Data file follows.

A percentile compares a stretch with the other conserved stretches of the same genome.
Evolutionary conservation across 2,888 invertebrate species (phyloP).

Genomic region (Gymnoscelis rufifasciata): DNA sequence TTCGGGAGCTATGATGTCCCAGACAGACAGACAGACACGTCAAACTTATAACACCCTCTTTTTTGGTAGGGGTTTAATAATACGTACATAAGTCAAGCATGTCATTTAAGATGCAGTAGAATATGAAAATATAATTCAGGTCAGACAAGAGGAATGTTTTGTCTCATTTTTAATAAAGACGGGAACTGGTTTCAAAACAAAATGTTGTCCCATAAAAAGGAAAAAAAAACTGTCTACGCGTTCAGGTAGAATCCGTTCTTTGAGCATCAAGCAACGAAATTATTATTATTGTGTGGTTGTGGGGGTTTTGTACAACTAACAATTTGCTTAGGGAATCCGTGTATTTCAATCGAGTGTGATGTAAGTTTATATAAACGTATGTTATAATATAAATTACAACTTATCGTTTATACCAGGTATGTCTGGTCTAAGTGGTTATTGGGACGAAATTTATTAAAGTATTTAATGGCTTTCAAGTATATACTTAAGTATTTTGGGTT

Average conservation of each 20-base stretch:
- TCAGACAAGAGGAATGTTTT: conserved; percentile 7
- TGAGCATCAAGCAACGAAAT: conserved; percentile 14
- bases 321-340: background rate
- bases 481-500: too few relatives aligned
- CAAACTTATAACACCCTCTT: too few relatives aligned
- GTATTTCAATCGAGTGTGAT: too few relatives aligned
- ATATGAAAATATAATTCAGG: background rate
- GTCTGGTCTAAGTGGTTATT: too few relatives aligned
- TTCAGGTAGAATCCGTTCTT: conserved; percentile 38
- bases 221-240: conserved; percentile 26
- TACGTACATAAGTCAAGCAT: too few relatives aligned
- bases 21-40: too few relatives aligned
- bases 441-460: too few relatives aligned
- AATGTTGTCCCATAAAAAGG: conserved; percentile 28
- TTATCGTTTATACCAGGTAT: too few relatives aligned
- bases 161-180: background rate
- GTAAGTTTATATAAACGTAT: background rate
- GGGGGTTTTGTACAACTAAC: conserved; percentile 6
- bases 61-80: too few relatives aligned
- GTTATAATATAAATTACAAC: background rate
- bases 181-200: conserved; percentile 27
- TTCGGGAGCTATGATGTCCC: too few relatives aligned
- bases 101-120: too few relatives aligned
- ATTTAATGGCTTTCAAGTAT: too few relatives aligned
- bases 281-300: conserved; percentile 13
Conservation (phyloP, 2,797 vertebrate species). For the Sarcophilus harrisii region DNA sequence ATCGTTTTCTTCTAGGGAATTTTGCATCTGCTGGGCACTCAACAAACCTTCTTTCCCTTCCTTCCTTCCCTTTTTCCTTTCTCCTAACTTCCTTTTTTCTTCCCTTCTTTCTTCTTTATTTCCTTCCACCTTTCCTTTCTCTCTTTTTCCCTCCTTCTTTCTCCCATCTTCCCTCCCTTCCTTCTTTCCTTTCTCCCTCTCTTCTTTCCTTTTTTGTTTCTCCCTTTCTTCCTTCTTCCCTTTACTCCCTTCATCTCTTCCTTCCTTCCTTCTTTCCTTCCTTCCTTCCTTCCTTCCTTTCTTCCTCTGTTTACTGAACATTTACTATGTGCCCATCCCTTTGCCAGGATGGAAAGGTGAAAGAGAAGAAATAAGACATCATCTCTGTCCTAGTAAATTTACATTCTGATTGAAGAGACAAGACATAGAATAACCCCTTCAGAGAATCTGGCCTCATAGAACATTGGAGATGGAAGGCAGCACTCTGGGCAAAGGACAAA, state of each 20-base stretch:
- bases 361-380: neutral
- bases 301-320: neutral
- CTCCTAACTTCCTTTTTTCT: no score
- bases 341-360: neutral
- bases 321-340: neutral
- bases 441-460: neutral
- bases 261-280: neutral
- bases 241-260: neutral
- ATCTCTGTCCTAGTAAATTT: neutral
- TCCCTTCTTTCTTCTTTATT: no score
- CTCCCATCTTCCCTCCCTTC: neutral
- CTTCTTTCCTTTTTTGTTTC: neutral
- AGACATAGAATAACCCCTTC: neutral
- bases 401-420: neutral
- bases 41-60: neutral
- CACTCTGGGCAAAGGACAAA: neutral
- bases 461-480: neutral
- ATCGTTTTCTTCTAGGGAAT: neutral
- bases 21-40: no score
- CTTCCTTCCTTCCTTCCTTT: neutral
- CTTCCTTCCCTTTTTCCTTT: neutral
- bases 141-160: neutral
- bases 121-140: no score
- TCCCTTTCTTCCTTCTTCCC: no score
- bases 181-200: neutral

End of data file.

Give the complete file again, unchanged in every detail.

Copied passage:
A percentile compares a stretch with the other conserved stretches of the same genome.
Evolutionary conservation across 2,888 invertebrate species (phyloP).

Genomic region (Gymnoscelis rufifasciata): DNA sequence TTCGGGAGCTATGATGTCCCAGACAGACAGACAGACACGTCAAACTTATAACACCCTCTTTTTTGGTAGGGGTTTAATAATACGTACATAAGTCAAGCATGTCATTTAAGATGCAGTAGAATATGAAAATATAATTCAGGTCAGACAAGAGGAATGTTTTGTCTCATTTTTAATAAAGACGGGAACTGGTTTCAAAACAAAATGTTGTCCCATAAAAAGGAAAAAAAAACTGTCTACGCGTTCAGGTAGAATCCGTTCTTTGAGCATCAAGCAACGAAATTATTATTATTGTGTGGTTGTGGGGGTTTTGTACAACTAACAATTTGCTTAGGGAATCCGTGTATTTCAATCGAGTGTGATGTAAGTTTATATAAACGTATGTTATAATATAAATTACAACTTATCGTTTATACCAGGTATGTCTGGTCTAAGTGGTTATTGGGACGAAATTTATTAAAGTATTTAATGGCTTTCAAGTATATACTTAAGTATTTTGGGTT

Average conservation of each 20-base stretch:
- TCAGACAAGAGGAATGTTTT: conserved; percentile 7
- TGAGCATCAAGCAACGAAAT: conserved; percentile 14
- bases 321-340: background rate
- bases 481-500: too few relatives aligned
- CAAACTTATAACACCCTCTT: too few relatives aligned
- GTATTTCAATCGAGTGTGAT: too few relatives aligned
- ATATGAAAATATAATTCAGG: background rate
- GTCTGGTCTAAGTGGTTATT: too few relatives aligned
- TTCAGGTAGAATCCGTTCTT: conserved; percentile 38
- bases 221-240: conserved; percentile 26
- TACGTACATAAGTCAAGCAT: too few relatives aligned
- bases 21-40: too few relatives aligned
- bases 441-460: too few relatives aligned
- AATGTTGTCCCATAAAAAGG: conserved; percentile 28
- TTATCGTTTATACCAGGTAT: too few relatives aligned
- bases 161-180: background rate
- GTAAGTTTATATAAACGTAT: background rate
- GGGGGTTTTGTACAACTAAC: conserved; percentile 6
- bases 61-80: too few relatives aligned
- GTTATAATATAAATTACAAC: background rate
- bases 181-200: conserved; percentile 27
- TTCGGGAGCTATGATGTCCC: too few relatives aligned
- bases 101-120: too few relatives aligned
- ATTTAATGGCTTTCAAGTAT: too few relatives aligned
- bases 281-300: conserved; percentile 13
Conservation (phyloP, 2,797 vertebrate species). For the Sarcophilus harrisii region DNA sequence ATCGTTTTCTTCTAGGGAATTTTGCATCTGCTGGGCACTCAACAAACCTTCTTTCCCTTCCTTCCTTCCCTTTTTCCTTTCTCCTAACTTCCTTTTTTCTTCCCTTCTTTCTTCTTTATTTCCTTCCACCTTTCCTTTCTCTCTTTTTCCCTCCTTCTTTCTCCCATCTTCCCTCCCTTCCTTCTTTCCTTTCTCCCTCTCTTCTTTCCTTTTTTGTTTCTCCCTTTCTTCCTTCTTCCCTTTACTCCCTTCATCTCTTCCTTCCTTCCTTCTTTCCTTCCTTCCTTCCTTCCTTCCTTTCTTCCTCTGTTTACTGAACATTTACTATGTGCCCATCCCTTTGCCAGGATGGAAAGGTGAAAGAGAAGAAATAAGACATCATCTCTGTCCTAGTAAATTTACATTCTGATTGAAGAGACAAGACATAGAATAACCCCTTCAGAGAATCTGGCCTCATAGAACATTGGAGATGGAAGGCAGCACTCTGGGCAAAGGACAAA, state of each 20-base stretch:
- bases 361-380: neutral
- bases 301-320: neutral
- CTCCTAACTTCCTTTTTTCT: no score
- bases 341-360: neutral
- bases 321-340: neutral
- bases 441-460: neutral
- bases 261-280: neutral
- bases 241-260: neutral
- ATCTCTGTCCTAGTAAATTT: neutral
- TCCCTTCTTTCTTCTTTATT: no score
- CTCCCATCTTCCCTCCCTTC: neutral
- CTTCTTTCCTTTTTTGTTTC: neutral
- AGACATAGAATAACCCCTTC: neutral
- bases 401-420: neutral
- bases 41-60: neutral
- CACTCTGGGCAAAGGACAAA: neutral
- bases 461-480: neutral
- ATCGTTTTCTTCTAGGGAAT: neutral
- bases 21-40: no score
- CTTCCTTCCTTCCTTCCTTT: neutral
- CTTCCTTCCCTTTTTCCTTT: neutral
- bases 141-160: neutral
- bases 121-140: no score
- TCCCTTTCTTCCTTCTTCCC: no score
- bases 181-200: neutral